Same thing with ground clearance. Real feel of 9."
    Granted, heavier riders drop her down even more.
    Fair logic?
  15. SAPB

    SAPB Long timer

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    Watch someone get on a CRF to see how much the suspension droops.
  16. pandamanprod

    pandamanprod Adventurer

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    96
    Location:
    Los Angeles
    Hello all, I've done a bunch of mods to my bike, and have been hoarding my stock parts I'd be willing to part with cheap. I'm in the LA area, and would probably prefer to just sell parts local if anyone has any interest.

    Complete stock Muffler assembly

    Battery

    Rearview Mirrors

    Front Sprocket

    Chain & Chain Guard

    Hardware box

    Taillight assembly

    Front Turn Signals & Front reflectors.
  17. The_Precious_Juice

    The_Precious_Juice In Garrison.

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    Roanoke Valley, Virginia
    Greetings,

    I watched a video yesterday on youtube, but can't find it now.
    I owner gave a demo of the suspension after seating down.
    Interesting.

    __

    I was thinking about putting a 2 gallon rotopaX on each side of the bike.
    The 2 gallon: 17.75" Length/ 13" Width/ 3" Height.

    I could run a line through the center and the three other handle parts, and go from there. The rotopaX would rest on the passenger pegs for better support.

    Depending upon my location I could ride with them dry or quater full, or half way, or all the way full for a 450 range (this would be rare).
    Clearly, riding down the east coast of Florida I could keep them empty.

    However, after the hill country of TX and pushing west, I'd need to put maybe half a gallon in each one, for a 225 mile range.

    Each gallon weight about 6lbs. This would increase the weight 24lbs + the weight of each container. I'm 163lbs, so going up to a 346lb wet bike would not be an isse.
    What could be an issue, is keeping the rotopaX in place while cruising at around 45-60mph on the tarmac.

    I've tired looking for videos and pics on-line, but can't find any. Maybe because this is a dump idea.

    For better stability do you all think I should just go with ,two 1 gallon tanks?
    @75mpg, that is 300 miles.
    If I ever make it to to a place in the lower 48/B. C. Canada/ Yukon Canada/Alaska, I could just cross that bridge when I get there.

    Any thoughts.

    Thanks for reading.

    Edit.
    I'm not interested in a rear rack.
  18. kiwi5

    kiwi5 Been here awhile

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    Who makes this awesome bag????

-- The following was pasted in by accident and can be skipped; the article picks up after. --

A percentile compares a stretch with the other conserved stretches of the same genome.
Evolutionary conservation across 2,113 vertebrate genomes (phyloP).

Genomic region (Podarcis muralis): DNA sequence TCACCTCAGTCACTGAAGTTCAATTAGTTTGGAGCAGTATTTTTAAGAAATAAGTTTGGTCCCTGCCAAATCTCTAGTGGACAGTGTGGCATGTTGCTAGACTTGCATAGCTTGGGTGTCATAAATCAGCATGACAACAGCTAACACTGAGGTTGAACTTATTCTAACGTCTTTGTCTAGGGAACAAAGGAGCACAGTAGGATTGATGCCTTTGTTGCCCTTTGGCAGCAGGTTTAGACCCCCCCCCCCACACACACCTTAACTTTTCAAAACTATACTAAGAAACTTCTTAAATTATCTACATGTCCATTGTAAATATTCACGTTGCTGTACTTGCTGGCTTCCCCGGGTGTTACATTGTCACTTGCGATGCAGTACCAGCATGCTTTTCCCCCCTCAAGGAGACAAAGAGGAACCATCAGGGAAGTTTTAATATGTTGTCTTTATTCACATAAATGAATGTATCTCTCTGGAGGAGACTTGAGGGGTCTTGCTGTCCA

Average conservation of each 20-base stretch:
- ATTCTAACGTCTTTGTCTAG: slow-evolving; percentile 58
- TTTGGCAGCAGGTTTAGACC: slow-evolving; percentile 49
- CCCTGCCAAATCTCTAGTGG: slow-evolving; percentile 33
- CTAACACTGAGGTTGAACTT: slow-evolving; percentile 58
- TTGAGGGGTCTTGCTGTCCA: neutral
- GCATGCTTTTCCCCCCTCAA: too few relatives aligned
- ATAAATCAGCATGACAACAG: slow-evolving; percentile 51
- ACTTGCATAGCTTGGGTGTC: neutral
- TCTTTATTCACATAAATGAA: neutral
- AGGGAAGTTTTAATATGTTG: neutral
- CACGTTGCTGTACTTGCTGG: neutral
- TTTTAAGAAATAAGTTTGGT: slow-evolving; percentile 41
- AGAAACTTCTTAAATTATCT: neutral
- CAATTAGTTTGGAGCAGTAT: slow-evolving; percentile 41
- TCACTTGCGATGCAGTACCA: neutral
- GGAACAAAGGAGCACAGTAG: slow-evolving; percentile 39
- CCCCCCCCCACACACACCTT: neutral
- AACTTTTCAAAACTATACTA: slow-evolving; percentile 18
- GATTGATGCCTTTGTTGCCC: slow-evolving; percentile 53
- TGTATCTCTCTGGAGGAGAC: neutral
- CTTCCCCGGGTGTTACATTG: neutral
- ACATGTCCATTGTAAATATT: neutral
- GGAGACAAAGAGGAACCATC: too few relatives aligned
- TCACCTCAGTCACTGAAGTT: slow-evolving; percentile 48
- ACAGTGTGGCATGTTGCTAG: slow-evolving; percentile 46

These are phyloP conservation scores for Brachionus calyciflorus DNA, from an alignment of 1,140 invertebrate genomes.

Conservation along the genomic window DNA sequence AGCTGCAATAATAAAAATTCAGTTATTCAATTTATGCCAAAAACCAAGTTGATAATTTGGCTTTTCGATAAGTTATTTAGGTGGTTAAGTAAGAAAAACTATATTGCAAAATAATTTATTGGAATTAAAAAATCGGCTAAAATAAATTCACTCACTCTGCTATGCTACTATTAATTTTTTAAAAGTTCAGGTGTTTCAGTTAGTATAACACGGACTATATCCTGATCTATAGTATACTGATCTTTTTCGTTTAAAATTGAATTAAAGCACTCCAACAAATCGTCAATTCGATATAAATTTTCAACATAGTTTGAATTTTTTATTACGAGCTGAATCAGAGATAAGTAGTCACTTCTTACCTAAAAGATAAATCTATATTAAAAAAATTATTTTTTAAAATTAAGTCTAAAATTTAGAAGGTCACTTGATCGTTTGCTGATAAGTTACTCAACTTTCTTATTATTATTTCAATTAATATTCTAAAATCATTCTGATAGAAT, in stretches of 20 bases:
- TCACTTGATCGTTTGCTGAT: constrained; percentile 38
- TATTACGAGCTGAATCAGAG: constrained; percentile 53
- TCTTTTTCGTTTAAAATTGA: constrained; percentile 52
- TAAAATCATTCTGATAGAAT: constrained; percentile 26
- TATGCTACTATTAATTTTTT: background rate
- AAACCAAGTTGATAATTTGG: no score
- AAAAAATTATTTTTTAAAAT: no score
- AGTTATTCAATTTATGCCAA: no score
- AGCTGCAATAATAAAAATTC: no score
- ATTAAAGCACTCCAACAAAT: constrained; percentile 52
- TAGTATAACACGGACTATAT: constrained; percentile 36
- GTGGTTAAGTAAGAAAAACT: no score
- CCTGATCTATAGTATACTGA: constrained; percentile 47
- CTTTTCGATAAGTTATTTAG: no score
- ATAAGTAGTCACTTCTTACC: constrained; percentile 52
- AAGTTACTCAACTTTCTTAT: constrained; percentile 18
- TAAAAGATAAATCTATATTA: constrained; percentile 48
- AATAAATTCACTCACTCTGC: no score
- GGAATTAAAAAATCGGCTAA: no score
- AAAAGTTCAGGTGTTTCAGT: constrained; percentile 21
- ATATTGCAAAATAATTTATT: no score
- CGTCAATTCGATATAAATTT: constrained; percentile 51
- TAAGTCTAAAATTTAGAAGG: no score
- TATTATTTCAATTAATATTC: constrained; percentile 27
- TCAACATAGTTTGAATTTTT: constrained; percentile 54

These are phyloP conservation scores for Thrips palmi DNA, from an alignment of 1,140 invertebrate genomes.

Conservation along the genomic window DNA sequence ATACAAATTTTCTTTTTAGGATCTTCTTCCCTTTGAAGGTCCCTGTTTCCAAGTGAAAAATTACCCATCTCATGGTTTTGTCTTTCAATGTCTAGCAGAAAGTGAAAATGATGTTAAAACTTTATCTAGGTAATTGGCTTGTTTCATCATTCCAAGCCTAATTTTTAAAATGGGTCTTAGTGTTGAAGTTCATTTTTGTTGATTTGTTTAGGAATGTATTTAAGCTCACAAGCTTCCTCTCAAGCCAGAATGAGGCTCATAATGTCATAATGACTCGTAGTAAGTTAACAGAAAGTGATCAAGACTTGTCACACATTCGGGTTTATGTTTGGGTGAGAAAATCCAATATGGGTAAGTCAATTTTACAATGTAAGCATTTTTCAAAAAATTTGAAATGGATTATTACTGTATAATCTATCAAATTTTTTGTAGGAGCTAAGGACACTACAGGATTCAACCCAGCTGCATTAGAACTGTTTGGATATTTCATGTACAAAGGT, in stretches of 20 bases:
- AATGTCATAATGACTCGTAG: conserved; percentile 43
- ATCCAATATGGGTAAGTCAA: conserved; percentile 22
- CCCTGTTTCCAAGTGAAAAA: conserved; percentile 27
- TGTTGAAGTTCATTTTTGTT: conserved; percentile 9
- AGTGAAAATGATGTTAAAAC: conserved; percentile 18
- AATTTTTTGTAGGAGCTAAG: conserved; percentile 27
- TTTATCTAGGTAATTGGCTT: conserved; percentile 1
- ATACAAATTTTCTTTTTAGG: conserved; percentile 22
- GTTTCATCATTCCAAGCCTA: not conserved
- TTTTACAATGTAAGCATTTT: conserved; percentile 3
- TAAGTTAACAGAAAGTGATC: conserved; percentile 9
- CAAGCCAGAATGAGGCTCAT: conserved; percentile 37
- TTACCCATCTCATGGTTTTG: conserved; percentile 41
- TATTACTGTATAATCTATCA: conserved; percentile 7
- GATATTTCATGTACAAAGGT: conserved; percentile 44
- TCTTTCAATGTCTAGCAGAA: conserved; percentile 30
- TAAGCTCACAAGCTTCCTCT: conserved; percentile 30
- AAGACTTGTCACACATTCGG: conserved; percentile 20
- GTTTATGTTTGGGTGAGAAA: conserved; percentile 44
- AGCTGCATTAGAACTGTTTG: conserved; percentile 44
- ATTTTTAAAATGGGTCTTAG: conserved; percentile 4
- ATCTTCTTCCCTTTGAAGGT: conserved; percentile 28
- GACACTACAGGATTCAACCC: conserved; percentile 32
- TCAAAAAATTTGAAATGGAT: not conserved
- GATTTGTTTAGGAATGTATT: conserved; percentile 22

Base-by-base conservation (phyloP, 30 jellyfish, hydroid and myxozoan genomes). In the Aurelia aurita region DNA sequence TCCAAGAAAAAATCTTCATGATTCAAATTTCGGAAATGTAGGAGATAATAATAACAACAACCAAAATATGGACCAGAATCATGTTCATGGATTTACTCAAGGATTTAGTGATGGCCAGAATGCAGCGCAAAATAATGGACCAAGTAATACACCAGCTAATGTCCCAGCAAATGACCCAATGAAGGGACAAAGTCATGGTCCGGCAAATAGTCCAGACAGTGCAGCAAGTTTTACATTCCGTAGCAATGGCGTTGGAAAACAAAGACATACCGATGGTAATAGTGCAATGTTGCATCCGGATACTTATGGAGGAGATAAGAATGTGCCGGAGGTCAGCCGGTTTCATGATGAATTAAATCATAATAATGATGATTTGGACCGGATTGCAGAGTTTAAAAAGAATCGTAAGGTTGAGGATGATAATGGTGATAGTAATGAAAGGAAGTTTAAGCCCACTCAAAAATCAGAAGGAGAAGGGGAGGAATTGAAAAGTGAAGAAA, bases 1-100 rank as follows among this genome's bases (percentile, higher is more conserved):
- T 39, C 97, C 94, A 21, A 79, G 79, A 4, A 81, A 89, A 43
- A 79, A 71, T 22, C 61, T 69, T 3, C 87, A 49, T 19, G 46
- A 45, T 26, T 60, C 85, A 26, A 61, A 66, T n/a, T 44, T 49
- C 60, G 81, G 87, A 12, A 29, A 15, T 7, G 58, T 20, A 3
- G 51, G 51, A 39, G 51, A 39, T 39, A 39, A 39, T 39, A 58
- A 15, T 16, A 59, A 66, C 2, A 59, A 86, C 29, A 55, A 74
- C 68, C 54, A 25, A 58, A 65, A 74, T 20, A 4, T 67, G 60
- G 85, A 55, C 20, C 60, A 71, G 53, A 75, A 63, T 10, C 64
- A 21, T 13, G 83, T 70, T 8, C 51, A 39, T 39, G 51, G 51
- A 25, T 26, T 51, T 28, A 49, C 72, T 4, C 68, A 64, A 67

19. greygeezer

    greygeezer Adventurer

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    Vancouver, Canada.
    Looks like a Giant Loop great basin bag.
  20. BlueLghtning

    BlueLghtning Riding is my passion

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    So we are currently on a COBDR trip with 2 WRR's, 2 CRF's & a sherpa. My wife is riding one of the CRF's and is doing great on it. She's absolutely loving the bike and I've really seen her shine on it out here.

    The other CRF is being ridden by my buddies brother. He's probably the newest to the dirt of all 5 of us, but not new to bikes by a long shot. He's a pretty good mechanic too.

    His CRF isn't stock and has some of the usual mods like pipe, programmer, etc. On our 2nd day of the trip, we were going over Ophir pass and he was struggling a bit and took a spill hurting his knee. When I went back to help him, he said his clutch was slipping and he just couldn't keep his momentum up. I ended up riding his bike up over the pass for him and I could definitely feel his clutch slipping when I got on it. He had adjusted the slack before the trip and it was fine, but when we checked it on the pass after we noticed it was slipping, there was no free play in the cable, so that certainly wasn't helping. We were able to adjust it out some more, but by then we assumed the damage had been done and he was still hurting pretty good from his tumble. He decided to head off to a town to get new clutch plates while the rest of us continued on.

    We heard back from him today and when he went to put the new clutch plates in, he discovered that of the 5 clutch springs in there, one of the bosses holding a spring had broken off meaning there were only 4 springs applying pressure to the clutch plates. That doesn't seem like something that just break off on a low mileage CRF. According to him, it appeared the metal had inclusions in it pointing to a manufacturing defect and even the mechanic there at the shop agreed. Needless to say, his trip is done and he's headed home, but was just curious if anyone else had ran into this with the clutch springs?

    So far my wife's CRF has been fine, but its a very low mileage one also and we haven't been into the clutch for any reason yet.